Of course, the feeding method depends on you and how you can best integrate it into your daily routine. The only important thing is that you stick to one food. In general, dogs do not tolerate a frequent change of food well, because the digestion must always adjust.
Also, pay attention to the ingredients of the food, especially if you choose wet or dry food. The dog food should not contain sugar, flavor enhancers and grains. Furthermore, it should be composed of enough minerals and vitamins. The Berger should be sufficiently supplied in any case. Ask your veterinarian or in a pet shop, which nutrients your Berger needs. This depends on sex, age and size.
It is important that the food contains only natural carbohydrates and OMEGA-3 fatty acids. It does not matter whether it is home-cooked BARF or canned/dry food. The carbohydrates are important for the active life of the berger. The fatty acids support brain function, maintain muscles and joints and promote kidney function.
Health & Care
The Berger Picard does have a long, shaggy coat. But this is quite easy to maintain. It can be brushed quickly and with little resistance. Use a simple fur brush from the pet store. Just make sure that the bristles of the brush can not injure the skin of the dog.
Through proper nutrition and with a little care products, such as coat oil, the mane of the mount will always remain healthy, shiny and well-groomed. Please be careful not to bathe the dog too often. Like other breeds, the Berger has a very slow regenerating skin flora. Too frequent bathing can cause the skin to dry out severely, which in turn can have a negative effect on the coat.
Some dirt residues, when dry, can be brushed out with a brush or comb. It is generally recommended to bathe dogs only every eight to ten weeks. Use a special, gentle and moisturizing dog shampoo and no products for humans.
As already mentioned, the Berger Picard belongs to the dog breeds that are very robust in terms of health. However, this should not mean that regular visits to the vet are omitted. Two to three checks with the veterinarian per year should take place, even if the dog shows no signs of disease.
The Berger Picard does not require any unusual accessories. In any case, a sturdy leash is a good choice. Also useful is a long drag line on, so that he can move freely even on large meadows and fields.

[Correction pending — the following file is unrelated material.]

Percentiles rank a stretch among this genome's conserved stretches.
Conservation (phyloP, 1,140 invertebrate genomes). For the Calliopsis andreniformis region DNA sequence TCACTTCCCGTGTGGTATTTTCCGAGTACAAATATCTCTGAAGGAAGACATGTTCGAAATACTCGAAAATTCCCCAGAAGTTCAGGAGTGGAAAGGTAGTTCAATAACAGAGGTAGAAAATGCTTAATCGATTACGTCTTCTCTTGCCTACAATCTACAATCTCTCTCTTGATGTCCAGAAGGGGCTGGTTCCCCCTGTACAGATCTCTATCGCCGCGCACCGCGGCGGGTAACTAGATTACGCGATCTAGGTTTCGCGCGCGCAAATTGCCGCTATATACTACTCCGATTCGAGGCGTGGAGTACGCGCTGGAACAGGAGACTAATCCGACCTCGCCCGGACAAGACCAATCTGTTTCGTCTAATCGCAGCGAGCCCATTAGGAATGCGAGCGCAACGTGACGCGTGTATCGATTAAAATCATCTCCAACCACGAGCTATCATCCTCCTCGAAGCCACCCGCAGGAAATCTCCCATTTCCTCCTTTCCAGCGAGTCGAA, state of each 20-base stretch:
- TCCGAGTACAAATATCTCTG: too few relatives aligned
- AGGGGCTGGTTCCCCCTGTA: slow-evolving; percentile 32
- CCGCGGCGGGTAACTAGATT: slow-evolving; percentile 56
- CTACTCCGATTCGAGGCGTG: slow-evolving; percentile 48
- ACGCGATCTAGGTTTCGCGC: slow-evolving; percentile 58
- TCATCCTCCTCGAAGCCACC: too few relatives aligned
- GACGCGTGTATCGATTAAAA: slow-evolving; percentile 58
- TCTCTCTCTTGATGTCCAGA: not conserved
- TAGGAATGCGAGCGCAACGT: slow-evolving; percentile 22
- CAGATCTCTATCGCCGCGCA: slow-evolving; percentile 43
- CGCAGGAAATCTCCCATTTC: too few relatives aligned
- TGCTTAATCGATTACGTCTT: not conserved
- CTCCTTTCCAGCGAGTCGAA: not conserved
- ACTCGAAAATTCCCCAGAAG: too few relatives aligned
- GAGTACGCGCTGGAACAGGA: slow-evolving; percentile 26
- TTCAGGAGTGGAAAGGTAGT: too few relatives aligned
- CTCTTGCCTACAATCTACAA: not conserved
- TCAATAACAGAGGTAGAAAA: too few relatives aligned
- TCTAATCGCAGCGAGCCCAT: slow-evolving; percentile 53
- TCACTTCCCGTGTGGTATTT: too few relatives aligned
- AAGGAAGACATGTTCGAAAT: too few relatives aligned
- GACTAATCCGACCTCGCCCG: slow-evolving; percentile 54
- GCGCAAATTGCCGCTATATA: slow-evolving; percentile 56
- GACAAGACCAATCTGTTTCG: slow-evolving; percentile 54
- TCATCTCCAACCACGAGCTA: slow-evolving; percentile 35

In terms of its care, a high-quality dog brush, a nourishing dog shampoo and a coat care oil will suffice.
If you want to trim your mount's coat, especially in the summer, you should also get a pair of coat shears and clippers.
With a sufficiently large food and water bowl you are well equipped for his feeding. You can also get agility and training toys. This way, your pelt-nose has nice and fun challenges.
Origin & History
The Berger Picard comes from France. More precisely, he comes from the northern French, historic region of Picardy. It is considered one of the oldest French breeds. However, it is not certain that the Berger actually originated in this exact region. His racial ancestry is thought to date back to the 9th century BC and leads to the Celtic dogs. However, this is a thesis that can not be proven exactly.
Since the beginning of the 20th century, this dog breed is spread throughout the northwest of Europe. At the beginning of the First World War, the first breeding attempts were made, but at first they went wrong. The hope of making the breed better known throughout Europe faded.
French breeder Cotte saved the dog breed, which was almost forgotten during the Second World War. As is known, he set out in the Picardy region and rattled all the farms for dogs that closely resembled the Berger. The crosses from these dogs are now called the original form of the Berger Picard.
Even today, the breed of the Berger from France is considered rather rare. However, there are now some breeders throughout Europe who are committed to the preservation of the breed. In Germany there is the Club für französische Hirtenhunde e.V.. Three German breeders in the club are located in Kassel, Lüdenscheid and Hammah.